viernes, 26 de febrero de 2016
jueves, 11 de febrero de 2016
Poverty reduction and social cohesion go hand to hand, and social cohesion can only be achieved if the poor are empowered.
In the case of Latin America (LA), for instance, arguably one of the many reasons to explain the sharp decline of poverty in recent years is the expansion of democracy and the replacement of oligarchic political regimens by more inclusive governments, elected in free elections, with strong pro poor orientation and progressive policies.
There is a direct correlation between these kind of political changes in some LA countries (such as Brazil, Uruguay, Bolivia, El Salvador, Nicaragua and Ecuador, for instance) and astounding results in terms of poverty reduction reached there, whereas in countries where the elite continues running the show, such as Guatemala or Paraguay, poverty remains stagnant.
Venezuela is NOT an example case of the situation I am describing here when referring to the expansion of democracy and inclusive growth. Some pro-poor policies have been implemented there, but also gross violations of human rights, social fractures and a messy way to run the economy have characterized the Chaves/Maduro regime.
Nevertheless, the massive failure of the Venezuelan model cannot be an excuse not to recognize the astonishing positive developments in several other LA countries run by progressive governments during the last decade or so, in terms economic boom, inclusiveness, social cohesion and massive reduction of poverty. Venezuela (as well as Argentina) is actually the exception(s) that confirms the rule. UN or the not very suspicious WB or MFI have repeatedly praised Correa’s Ecuador, Mujica’s Uruguay, Funes’ Salvador, Bachelet’s Chile or Morales’ Bolivia for the impressive result in building up more democratic, fair and better articulated societies.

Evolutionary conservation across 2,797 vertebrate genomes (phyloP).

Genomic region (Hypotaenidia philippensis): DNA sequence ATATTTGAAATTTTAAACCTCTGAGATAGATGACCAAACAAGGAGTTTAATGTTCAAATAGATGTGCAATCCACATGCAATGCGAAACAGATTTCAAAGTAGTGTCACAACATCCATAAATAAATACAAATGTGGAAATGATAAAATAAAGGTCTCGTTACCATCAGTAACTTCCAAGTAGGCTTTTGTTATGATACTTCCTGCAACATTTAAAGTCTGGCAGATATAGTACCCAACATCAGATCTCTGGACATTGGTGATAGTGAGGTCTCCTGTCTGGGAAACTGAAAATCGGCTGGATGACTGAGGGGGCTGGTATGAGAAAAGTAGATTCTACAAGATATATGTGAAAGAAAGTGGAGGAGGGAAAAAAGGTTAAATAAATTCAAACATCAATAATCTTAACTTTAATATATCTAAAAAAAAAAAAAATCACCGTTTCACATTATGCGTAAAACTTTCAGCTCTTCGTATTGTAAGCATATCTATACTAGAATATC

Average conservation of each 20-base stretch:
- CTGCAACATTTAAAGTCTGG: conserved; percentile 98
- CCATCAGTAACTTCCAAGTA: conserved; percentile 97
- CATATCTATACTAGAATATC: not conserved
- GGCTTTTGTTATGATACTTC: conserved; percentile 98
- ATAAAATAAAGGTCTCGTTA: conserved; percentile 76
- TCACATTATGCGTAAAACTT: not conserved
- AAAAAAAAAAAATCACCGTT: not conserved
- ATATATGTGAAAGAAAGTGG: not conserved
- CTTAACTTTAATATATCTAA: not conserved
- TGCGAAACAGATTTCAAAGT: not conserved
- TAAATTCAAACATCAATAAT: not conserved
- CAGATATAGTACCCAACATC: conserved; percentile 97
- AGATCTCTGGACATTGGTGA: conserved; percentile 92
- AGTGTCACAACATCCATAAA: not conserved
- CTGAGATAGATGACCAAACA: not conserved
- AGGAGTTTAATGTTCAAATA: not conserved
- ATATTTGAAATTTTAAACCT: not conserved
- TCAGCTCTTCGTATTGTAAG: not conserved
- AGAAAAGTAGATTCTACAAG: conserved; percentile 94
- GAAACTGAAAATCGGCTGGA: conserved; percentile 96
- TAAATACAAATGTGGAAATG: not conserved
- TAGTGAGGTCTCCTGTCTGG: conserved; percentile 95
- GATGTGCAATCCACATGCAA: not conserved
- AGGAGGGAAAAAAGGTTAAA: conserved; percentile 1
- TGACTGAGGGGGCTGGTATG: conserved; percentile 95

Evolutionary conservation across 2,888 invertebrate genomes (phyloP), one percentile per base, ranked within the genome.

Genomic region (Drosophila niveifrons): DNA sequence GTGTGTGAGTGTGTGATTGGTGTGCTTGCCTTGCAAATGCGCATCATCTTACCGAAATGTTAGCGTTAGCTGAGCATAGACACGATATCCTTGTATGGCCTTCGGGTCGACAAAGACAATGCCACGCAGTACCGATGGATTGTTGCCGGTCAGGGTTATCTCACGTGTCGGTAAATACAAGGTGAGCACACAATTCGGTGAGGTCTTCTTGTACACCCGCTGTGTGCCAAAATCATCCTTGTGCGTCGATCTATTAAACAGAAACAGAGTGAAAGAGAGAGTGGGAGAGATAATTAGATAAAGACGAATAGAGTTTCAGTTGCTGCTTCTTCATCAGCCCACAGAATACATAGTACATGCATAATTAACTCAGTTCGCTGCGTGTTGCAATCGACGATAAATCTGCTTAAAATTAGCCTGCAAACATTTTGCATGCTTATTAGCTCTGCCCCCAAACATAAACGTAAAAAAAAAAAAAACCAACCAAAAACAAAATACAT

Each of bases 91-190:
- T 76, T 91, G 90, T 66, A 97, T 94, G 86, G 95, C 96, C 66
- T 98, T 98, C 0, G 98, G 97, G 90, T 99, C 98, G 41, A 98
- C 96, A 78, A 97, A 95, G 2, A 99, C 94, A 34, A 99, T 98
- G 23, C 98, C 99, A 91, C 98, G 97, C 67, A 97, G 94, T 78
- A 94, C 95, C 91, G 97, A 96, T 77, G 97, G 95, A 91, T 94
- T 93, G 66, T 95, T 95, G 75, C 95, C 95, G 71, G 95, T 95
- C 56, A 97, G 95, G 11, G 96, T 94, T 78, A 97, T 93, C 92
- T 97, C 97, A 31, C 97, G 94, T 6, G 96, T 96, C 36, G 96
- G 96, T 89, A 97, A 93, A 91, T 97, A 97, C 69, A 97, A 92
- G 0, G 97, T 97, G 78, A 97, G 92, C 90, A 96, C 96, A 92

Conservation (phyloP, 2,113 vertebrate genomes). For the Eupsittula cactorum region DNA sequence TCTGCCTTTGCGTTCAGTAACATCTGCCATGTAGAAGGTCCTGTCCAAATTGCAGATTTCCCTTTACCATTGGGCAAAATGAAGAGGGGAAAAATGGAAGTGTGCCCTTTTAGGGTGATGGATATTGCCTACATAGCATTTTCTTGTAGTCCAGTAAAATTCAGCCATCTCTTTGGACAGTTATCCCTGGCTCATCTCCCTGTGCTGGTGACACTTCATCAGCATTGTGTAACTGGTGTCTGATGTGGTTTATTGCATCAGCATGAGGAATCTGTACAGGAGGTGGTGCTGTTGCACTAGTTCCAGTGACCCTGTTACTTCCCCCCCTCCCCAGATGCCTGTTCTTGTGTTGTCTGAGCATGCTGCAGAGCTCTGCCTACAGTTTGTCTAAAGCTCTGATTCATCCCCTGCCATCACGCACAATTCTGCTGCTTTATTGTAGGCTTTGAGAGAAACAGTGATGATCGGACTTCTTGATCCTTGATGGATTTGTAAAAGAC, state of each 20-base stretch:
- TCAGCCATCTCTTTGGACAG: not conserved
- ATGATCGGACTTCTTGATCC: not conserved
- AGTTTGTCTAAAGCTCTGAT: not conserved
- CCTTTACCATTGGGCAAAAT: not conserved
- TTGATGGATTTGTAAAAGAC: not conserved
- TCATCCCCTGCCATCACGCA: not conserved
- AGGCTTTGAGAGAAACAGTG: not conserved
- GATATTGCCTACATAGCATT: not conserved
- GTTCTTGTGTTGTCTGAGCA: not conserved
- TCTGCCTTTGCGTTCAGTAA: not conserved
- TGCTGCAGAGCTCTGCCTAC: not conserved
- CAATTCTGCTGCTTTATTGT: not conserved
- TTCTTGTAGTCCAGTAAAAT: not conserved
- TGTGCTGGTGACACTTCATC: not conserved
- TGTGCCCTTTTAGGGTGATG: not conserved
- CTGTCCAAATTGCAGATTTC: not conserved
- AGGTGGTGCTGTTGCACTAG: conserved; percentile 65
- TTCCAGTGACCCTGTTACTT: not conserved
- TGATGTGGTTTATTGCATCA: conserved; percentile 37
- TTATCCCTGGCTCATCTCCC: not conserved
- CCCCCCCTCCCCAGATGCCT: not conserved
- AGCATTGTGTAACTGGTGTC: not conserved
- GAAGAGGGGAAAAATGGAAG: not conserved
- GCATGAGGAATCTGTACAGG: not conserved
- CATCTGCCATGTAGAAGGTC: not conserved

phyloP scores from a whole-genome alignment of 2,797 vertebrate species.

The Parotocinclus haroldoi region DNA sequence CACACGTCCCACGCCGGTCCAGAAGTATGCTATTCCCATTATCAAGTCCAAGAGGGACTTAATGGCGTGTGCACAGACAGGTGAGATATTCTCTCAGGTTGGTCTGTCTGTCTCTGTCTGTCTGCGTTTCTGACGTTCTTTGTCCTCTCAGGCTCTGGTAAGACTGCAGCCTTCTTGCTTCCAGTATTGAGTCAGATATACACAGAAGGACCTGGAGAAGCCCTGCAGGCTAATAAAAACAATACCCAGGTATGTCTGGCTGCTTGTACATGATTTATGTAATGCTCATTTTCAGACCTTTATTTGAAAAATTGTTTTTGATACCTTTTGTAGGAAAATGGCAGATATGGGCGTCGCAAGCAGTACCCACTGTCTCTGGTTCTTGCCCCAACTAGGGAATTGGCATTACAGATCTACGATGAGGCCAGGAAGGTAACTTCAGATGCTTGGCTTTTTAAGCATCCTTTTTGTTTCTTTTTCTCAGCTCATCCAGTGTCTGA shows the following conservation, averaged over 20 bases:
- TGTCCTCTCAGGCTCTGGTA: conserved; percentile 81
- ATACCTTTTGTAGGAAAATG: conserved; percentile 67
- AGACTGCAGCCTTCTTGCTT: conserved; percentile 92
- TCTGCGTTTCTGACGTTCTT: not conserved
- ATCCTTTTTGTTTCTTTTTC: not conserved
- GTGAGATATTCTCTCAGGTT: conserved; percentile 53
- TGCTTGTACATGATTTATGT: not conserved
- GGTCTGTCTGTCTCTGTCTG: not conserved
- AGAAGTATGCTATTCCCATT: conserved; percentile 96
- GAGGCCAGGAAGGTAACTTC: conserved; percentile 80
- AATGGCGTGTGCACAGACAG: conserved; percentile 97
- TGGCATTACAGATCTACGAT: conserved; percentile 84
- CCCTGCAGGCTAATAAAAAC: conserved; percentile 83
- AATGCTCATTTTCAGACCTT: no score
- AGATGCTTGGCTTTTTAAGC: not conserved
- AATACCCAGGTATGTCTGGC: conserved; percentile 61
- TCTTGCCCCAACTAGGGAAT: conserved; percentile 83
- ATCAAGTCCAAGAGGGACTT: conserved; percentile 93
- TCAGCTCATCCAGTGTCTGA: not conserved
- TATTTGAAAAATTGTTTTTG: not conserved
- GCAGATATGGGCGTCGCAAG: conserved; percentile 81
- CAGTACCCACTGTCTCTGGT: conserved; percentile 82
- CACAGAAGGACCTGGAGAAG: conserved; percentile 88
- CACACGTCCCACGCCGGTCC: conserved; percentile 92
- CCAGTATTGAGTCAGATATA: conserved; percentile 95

These positive news, however, rarely make headlines in El Pais and other mainstream newsletters, utterly obsessed with the Venezuelan case.
Interestingly enough, those other Latin American countries where the left has not been able to govern (such as Guatemala) or where it won the elections but was illegally removed from power by the traditional elites (Paraguay, Honduras) are doing very poorly in terms of growth, fighting poverty or human rights standards…but the media tend not to cover them the way it does with Venezuela. This selective journalism also entitles that Colombia, the only ‘successful’ country amongst those where the traditional elites still run the show is always predominantly praised by all the media, mainly as a way to highlight further the miseries of the Venezuelan case.
Inclusive democracy, also called social democracy, was, during decades, the running force behind the massive expansion of the middle class in Europe, and is now doing the same in several LA nations. Our despondent media, however, are unable to see the historical dimension of this transformation…the Venezuelan tragicomedy keeps the neoliberal pundits and their media allies busy…while a new reality, where people is empowered, where the color of your skin is not anymore cause of social deprivation, and where the masses finally can start to access affordable education and health, is finally emerging in many other nations of that amazing continent.
lunes, 8 de febrero de 2016
Enlaces y desenlaces
- Articulo sobre los cultivos transgénicos, El País, 2016
- Entrevista en el Georgian Journal, 2015
- Viñetas didácticas sobre agricultura, 2014
- Condecoracion con la Orden del Toisón de Oro, Georgia, 2015
- Articulo de la FAO, 2009
- Entrevista despues del huracan Katrina, Filipinas, 2009
- Articulo sobre cambio climático y bosques, Filipinas, 2009
- Recuento de cooperantes en el mundo, ACP, 2005
- Articulo sobre Palestina en El Pais, 2001
- Articulo sobre Guatemala, 1997
- Breve sobre guerra de Los Balcanes, El País, 1995